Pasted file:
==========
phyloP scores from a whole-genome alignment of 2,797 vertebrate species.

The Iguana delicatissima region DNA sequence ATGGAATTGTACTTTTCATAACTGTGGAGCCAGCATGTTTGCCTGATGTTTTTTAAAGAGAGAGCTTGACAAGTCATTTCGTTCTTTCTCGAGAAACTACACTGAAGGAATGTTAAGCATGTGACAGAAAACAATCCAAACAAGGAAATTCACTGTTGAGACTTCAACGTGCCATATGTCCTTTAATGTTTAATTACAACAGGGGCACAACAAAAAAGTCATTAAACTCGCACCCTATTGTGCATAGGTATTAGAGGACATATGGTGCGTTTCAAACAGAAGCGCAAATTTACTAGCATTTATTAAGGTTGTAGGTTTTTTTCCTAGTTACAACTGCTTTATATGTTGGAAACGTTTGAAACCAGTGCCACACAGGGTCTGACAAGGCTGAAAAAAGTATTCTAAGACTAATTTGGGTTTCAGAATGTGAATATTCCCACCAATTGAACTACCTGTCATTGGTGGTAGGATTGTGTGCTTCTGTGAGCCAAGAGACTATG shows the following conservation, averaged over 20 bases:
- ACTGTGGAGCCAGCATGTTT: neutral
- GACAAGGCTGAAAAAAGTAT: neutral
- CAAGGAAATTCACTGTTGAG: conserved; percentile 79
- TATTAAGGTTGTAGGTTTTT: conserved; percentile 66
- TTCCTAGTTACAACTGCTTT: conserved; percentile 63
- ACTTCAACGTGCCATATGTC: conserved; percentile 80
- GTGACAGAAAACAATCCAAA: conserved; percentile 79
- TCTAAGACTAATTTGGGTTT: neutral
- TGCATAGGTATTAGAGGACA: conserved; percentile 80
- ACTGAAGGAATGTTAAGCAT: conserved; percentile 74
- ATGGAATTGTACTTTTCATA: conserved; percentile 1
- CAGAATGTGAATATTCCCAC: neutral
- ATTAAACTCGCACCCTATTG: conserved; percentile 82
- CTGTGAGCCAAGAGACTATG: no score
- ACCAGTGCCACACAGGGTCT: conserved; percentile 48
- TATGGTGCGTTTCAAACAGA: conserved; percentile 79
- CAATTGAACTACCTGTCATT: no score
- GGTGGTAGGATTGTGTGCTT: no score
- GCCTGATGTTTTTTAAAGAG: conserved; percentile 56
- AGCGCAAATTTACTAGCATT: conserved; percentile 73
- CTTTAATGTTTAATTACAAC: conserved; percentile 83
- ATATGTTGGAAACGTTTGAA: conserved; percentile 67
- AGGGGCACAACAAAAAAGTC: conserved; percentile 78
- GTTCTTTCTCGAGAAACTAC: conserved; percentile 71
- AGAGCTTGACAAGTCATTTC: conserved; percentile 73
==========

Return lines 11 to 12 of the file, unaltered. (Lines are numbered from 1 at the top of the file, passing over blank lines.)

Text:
- TGCATAGGTATTAGAGGACA: conserved; percentile 80
- ACTGAAGGAATGTTAAGCAT: conserved; percentile 74